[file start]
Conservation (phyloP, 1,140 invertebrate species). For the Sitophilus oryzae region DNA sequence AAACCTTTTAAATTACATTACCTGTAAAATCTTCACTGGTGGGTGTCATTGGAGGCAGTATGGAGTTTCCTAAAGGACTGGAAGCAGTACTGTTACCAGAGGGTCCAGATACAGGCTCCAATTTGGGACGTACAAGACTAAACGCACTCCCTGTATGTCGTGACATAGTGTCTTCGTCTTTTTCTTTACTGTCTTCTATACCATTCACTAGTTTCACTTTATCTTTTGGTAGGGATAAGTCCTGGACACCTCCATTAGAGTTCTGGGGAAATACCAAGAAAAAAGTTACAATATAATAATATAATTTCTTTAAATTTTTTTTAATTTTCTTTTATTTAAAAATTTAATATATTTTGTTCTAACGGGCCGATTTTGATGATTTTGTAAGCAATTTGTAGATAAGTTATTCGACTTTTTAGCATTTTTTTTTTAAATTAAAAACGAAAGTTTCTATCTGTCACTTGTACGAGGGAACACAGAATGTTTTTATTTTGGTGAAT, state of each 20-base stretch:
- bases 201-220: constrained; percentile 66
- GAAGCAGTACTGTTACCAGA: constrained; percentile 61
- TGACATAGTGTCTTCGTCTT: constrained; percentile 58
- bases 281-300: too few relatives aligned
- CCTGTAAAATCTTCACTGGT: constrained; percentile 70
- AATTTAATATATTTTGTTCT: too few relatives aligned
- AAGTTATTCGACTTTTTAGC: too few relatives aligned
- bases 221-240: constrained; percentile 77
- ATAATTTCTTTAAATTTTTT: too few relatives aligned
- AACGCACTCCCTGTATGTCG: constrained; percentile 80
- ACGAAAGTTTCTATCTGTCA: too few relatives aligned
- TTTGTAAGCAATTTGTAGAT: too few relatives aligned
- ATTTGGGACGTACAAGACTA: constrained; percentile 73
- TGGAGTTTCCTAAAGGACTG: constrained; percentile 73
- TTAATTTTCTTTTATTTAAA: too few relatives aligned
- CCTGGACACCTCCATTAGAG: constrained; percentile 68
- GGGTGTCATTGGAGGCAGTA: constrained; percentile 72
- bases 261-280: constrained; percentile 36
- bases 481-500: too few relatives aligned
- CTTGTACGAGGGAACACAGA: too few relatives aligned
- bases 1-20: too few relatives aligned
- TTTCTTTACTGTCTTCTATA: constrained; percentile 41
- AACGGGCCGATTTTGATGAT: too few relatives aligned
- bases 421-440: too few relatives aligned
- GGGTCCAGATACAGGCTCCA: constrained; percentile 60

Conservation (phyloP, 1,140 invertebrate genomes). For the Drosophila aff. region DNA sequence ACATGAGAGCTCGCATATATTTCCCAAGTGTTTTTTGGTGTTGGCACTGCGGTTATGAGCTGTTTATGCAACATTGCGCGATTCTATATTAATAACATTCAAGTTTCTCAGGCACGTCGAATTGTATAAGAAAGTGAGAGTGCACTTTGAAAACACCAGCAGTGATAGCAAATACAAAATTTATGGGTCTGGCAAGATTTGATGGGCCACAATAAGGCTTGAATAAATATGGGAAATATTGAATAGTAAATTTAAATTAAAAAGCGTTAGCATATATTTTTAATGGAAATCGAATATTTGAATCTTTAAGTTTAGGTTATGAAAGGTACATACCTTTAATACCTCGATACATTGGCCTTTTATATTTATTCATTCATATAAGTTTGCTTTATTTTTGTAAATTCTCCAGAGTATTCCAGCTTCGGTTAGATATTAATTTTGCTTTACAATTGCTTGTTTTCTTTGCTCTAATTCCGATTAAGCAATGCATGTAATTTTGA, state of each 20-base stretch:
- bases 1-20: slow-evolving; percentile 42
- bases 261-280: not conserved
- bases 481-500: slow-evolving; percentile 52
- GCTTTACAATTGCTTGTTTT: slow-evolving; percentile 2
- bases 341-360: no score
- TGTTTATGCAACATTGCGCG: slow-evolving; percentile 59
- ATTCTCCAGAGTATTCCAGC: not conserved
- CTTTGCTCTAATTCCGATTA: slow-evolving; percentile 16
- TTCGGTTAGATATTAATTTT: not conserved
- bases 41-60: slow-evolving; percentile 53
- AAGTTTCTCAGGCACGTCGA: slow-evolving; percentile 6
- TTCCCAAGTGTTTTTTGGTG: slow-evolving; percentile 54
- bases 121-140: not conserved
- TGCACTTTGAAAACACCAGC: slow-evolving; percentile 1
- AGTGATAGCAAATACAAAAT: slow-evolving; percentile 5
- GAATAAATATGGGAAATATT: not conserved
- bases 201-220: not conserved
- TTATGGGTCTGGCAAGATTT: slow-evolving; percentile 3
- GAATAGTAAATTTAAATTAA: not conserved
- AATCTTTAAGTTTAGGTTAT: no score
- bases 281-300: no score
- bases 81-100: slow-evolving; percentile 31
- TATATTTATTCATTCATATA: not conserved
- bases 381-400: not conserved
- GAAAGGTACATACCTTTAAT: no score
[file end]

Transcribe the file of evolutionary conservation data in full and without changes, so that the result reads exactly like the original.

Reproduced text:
Conservation (phyloP, 1,140 invertebrate species). For the Sitophilus oryzae region DNA sequence AAACCTTTTAAATTACATTACCTGTAAAATCTTCACTGGTGGGTGTCATTGGAGGCAGTATGGAGTTTCCTAAAGGACTGGAAGCAGTACTGTTACCAGAGGGTCCAGATACAGGCTCCAATTTGGGACGTACAAGACTAAACGCACTCCCTGTATGTCGTGACATAGTGTCTTCGTCTTTTTCTTTACTGTCTTCTATACCATTCACTAGTTTCACTTTATCTTTTGGTAGGGATAAGTCCTGGACACCTCCATTAGAGTTCTGGGGAAATACCAAGAAAAAAGTTACAATATAATAATATAATTTCTTTAAATTTTTTTTAATTTTCTTTTATTTAAAAATTTAATATATTTTGTTCTAACGGGCCGATTTTGATGATTTTGTAAGCAATTTGTAGATAAGTTATTCGACTTTTTAGCATTTTTTTTTTAAATTAAAAACGAAAGTTTCTATCTGTCACTTGTACGAGGGAACACAGAATGTTTTTATTTTGGTGAAT, state of each 20-base stretch:
- bases 201-220: constrained; percentile 66
- GAAGCAGTACTGTTACCAGA: constrained; percentile 61
- TGACATAGTGTCTTCGTCTT: constrained; percentile 58
- bases 281-300: too few relatives aligned
- CCTGTAAAATCTTCACTGGT: constrained; percentile 70
- AATTTAATATATTTTGTTCT: too few relatives aligned
- AAGTTATTCGACTTTTTAGC: too few relatives aligned
- bases 221-240: constrained; percentile 77
- ATAATTTCTTTAAATTTTTT: too few relatives aligned
- AACGCACTCCCTGTATGTCG: constrained; percentile 80
- ACGAAAGTTTCTATCTGTCA: too few relatives aligned
- TTTGTAAGCAATTTGTAGAT: too few relatives aligned
- ATTTGGGACGTACAAGACTA: constrained; percentile 73
- TGGAGTTTCCTAAAGGACTG: constrained; percentile 73
- TTAATTTTCTTTTATTTAAA: too few relatives aligned
- CCTGGACACCTCCATTAGAG: constrained; percentile 68
- GGGTGTCATTGGAGGCAGTA: constrained; percentile 72
- bases 261-280: constrained; percentile 36
- bases 481-500: too few relatives aligned
- CTTGTACGAGGGAACACAGA: too few relatives aligned
- bases 1-20: too few relatives aligned
- TTTCTTTACTGTCTTCTATA: constrained; percentile 41
- AACGGGCCGATTTTGATGAT: too few relatives aligned
- bases 421-440: too few relatives aligned
- GGGTCCAGATACAGGCTCCA: constrained; percentile 60

Conservation (phyloP, 1,140 invertebrate genomes). For the Drosophila aff. region DNA sequence ACATGAGAGCTCGCATATATTTCCCAAGTGTTTTTTGGTGTTGGCACTGCGGTTATGAGCTGTTTATGCAACATTGCGCGATTCTATATTAATAACATTCAAGTTTCTCAGGCACGTCGAATTGTATAAGAAAGTGAGAGTGCACTTTGAAAACACCAGCAGTGATAGCAAATACAAAATTTATGGGTCTGGCAAGATTTGATGGGCCACAATAAGGCTTGAATAAATATGGGAAATATTGAATAGTAAATTTAAATTAAAAAGCGTTAGCATATATTTTTAATGGAAATCGAATATTTGAATCTTTAAGTTTAGGTTATGAAAGGTACATACCTTTAATACCTCGATACATTGGCCTTTTATATTTATTCATTCATATAAGTTTGCTTTATTTTTGTAAATTCTCCAGAGTATTCCAGCTTCGGTTAGATATTAATTTTGCTTTACAATTGCTTGTTTTCTTTGCTCTAATTCCGATTAAGCAATGCATGTAATTTTGA, state of each 20-base stretch:
- bases 1-20: slow-evolving; percentile 42
- bases 261-280: not conserved
- bases 481-500: slow-evolving; percentile 52
- GCTTTACAATTGCTTGTTTT: slow-evolving; percentile 2
- bases 341-360: no score
- TGTTTATGCAACATTGCGCG: slow-evolving; percentile 59
- ATTCTCCAGAGTATTCCAGC: not conserved
- CTTTGCTCTAATTCCGATTA: slow-evolving; percentile 16
- TTCGGTTAGATATTAATTTT: not conserved
- bases 41-60: slow-evolving; percentile 53
- AAGTTTCTCAGGCACGTCGA: slow-evolving; percentile 6
- TTCCCAAGTGTTTTTTGGTG: slow-evolving; percentile 54
- bases 121-140: not conserved
- TGCACTTTGAAAACACCAGC: slow-evolving; percentile 1
- AGTGATAGCAAATACAAAAT: slow-evolving; percentile 5
- GAATAAATATGGGAAATATT: not conserved
- bases 201-220: not conserved
- TTATGGGTCTGGCAAGATTT: slow-evolving; percentile 3
- GAATAGTAAATTTAAATTAA: not conserved
- AATCTTTAAGTTTAGGTTAT: no score
- bases 281-300: no score
- bases 81-100: slow-evolving; percentile 31
- TATATTTATTCATTCATATA: not conserved
- bases 381-400: not conserved
- GAAAGGTACATACCTTTAAT: no score